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How to Properly Structure Formal Essays

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    Essays are dreadful to write if you do not know exactly what you are doing. That is why many college students wait until the last minute to begin preparing for an assignment that would normally take a few hours if they just buckled down and started it. Luckily, we know the best way to structure an essay so that much of the planning portion is similar to following a script. Alright, let us get started.

    1. Introductory Paragraph

    Believe it or not, these are relatively simple. While this structure is ideal for history essays and research papers, other fields like English and Sociology can follow the same structure. The introduction should always follow the funneling method of starting broad and narrowing it down.

    A. Broad Statement

    Start with a broad statement such as “throughout history, x has been a common facet of society…” This will begin your essay

    B. Narrow down to a time/place

    Once you start broad, narrow it down to a time and place. This will define the historical context that you are referencing. It will also let the reader know that you are focusing on an exclusive period of time rather than broadly skipping around. A place and date is optimal for this section.

    C. Introduce key terms, relevant background information

    If you are going to use a specific work as a main source, define the author and title. You could even offer a brief summary of the author’s main assertion here. Make sure to not offer quotes or go into detail. Also, any relevant background information here would be appropriate.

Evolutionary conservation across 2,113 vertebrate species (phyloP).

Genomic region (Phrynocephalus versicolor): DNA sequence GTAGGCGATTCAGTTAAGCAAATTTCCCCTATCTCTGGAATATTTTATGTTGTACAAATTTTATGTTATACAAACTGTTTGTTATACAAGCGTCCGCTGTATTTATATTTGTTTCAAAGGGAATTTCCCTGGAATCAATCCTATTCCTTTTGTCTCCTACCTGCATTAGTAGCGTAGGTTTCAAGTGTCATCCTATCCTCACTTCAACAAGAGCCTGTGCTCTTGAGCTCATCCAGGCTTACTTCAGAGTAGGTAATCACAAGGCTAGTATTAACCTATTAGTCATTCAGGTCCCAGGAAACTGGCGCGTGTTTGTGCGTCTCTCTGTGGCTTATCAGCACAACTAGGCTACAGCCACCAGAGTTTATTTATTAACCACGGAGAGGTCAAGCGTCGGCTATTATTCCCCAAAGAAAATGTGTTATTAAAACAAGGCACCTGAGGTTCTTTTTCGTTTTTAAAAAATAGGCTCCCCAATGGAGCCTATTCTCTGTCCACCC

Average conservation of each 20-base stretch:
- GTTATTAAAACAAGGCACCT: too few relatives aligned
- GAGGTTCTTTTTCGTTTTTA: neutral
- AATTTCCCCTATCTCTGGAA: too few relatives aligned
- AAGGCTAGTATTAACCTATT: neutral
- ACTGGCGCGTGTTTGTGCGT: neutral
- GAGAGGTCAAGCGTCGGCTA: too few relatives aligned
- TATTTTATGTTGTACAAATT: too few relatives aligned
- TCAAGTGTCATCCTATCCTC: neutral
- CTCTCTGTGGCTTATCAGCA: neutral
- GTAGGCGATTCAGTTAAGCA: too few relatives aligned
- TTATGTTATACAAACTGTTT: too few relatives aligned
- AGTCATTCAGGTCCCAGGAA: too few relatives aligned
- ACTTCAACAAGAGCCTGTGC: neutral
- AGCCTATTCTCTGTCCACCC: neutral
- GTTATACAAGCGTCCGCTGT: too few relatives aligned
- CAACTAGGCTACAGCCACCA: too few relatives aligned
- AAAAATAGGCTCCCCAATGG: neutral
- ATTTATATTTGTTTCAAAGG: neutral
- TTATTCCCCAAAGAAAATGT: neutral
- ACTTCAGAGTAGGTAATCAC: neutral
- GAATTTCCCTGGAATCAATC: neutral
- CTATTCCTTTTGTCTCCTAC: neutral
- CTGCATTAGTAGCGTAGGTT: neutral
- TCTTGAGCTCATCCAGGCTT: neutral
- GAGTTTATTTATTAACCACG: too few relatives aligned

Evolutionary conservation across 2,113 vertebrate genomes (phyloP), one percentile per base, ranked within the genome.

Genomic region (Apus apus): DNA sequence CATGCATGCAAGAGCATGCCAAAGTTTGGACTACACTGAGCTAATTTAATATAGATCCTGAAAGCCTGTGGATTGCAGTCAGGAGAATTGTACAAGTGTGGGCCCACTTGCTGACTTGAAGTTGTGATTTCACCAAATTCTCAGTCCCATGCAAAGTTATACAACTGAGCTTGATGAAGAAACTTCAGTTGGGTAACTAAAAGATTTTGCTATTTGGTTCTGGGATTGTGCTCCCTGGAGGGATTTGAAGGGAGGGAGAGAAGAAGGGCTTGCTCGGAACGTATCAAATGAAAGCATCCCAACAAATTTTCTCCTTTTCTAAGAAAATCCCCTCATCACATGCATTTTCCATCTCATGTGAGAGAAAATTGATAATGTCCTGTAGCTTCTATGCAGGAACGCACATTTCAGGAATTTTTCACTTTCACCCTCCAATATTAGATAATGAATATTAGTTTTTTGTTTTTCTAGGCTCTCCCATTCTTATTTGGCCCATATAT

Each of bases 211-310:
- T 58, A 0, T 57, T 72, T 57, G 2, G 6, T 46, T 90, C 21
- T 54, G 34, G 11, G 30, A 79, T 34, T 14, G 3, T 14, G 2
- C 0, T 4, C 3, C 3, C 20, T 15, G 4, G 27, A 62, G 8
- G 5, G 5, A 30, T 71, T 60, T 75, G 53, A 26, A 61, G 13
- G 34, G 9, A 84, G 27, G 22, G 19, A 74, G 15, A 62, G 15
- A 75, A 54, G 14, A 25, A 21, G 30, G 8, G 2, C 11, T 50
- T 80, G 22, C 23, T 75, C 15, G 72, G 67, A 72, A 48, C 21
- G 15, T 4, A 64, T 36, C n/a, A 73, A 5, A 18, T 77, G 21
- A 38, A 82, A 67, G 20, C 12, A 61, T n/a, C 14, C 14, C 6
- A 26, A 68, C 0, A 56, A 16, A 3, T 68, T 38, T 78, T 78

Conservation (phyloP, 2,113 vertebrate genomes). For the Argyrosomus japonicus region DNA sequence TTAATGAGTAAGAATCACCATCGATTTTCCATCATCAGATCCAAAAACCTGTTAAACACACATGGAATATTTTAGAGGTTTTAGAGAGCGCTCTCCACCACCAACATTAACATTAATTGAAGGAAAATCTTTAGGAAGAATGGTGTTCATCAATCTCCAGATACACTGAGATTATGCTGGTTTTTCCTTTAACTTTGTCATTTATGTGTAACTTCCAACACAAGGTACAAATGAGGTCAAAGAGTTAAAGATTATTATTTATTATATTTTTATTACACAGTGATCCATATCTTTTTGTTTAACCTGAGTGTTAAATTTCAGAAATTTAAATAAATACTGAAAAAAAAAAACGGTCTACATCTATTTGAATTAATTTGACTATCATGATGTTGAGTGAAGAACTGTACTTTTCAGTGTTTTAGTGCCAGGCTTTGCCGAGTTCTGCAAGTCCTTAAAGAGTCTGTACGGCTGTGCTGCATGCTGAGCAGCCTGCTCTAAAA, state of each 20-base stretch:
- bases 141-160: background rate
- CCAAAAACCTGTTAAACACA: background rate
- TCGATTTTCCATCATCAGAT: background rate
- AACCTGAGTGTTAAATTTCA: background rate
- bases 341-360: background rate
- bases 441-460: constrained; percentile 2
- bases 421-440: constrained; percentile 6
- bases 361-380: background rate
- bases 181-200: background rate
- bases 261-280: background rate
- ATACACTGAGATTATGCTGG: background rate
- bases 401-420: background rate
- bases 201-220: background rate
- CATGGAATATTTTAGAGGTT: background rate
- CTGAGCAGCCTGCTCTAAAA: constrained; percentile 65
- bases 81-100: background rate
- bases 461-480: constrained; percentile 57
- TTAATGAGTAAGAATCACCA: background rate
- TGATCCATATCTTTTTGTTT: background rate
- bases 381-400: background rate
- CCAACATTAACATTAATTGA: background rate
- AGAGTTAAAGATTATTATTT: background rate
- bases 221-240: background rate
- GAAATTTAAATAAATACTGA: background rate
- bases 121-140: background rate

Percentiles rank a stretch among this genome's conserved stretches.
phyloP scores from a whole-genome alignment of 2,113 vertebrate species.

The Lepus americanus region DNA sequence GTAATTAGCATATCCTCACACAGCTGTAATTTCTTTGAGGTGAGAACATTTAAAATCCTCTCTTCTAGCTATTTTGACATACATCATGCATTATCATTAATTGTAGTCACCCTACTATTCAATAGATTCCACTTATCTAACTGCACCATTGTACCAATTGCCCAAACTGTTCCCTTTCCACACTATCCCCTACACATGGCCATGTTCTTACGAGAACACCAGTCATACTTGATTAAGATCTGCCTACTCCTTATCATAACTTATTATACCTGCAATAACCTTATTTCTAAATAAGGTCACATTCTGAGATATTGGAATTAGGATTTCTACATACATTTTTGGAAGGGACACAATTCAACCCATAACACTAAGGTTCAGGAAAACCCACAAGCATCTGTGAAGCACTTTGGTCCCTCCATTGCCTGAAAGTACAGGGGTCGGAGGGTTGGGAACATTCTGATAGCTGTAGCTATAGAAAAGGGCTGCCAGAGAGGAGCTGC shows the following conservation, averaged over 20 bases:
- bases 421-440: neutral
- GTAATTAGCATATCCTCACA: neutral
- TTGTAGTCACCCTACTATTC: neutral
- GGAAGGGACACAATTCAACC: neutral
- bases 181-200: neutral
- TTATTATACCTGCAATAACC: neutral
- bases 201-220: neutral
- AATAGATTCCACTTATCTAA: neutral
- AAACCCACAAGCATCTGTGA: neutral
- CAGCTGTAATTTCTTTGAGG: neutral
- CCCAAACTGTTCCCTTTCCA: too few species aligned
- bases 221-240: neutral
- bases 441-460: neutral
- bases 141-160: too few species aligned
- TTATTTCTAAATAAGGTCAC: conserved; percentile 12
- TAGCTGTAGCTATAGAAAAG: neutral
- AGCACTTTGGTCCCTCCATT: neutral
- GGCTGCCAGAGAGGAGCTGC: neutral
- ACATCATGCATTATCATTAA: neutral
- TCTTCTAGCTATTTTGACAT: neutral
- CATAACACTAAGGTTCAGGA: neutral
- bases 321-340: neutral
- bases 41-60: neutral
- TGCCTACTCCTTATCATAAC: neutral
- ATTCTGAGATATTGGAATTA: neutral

D. Thesis Statement

    This is very tricky for many students, but thesis statements are simple when broken down into a few types.

    For argumentative thesis statements, these forms are great to use and include color coded examples to break down the logic:

    While X is true, Y is more true.

    While some statistical evidence regarding the effectiveness of raising the drinking age is mixed and volatile, negative externalities like increased violent behavior and unsafe drinking habits should prompt legislators to not only lower the drinking age to 18, but seek alternative solutions.

    California, specifically, was a pioneer in developing a sophisticated judicial process for determining guilt and then punishment for potential death row inmates. However, there is still substantial debate surrounding the legitimacy and overall fairness of the process of sentencing convicted criminals to death in California.

    Because of A, B and C, Z happened.

    Implementing strategies that utilize organizational justice, workforce unity and employee development were all highly influential ways to motivate workers in diverse settings.

    As you can see, all of these thesis statements follow a really rigid structure in terms of their layout. Also, they plan out the structure of the rest of the essay.

    Extra Tips for Introduction Paragraphs:

    NO quotes/citations (especially in essay introductions)

    Pay Attention to formatting rules

    Make sure that you have a specific thesis

    2. Body Paragraphs

    Body paragraphs are also pretty standard in terms of their overall structure. The whole point of most body paragraphs is to introduce evidence that supports your thesis statement

    A. Topic Sentence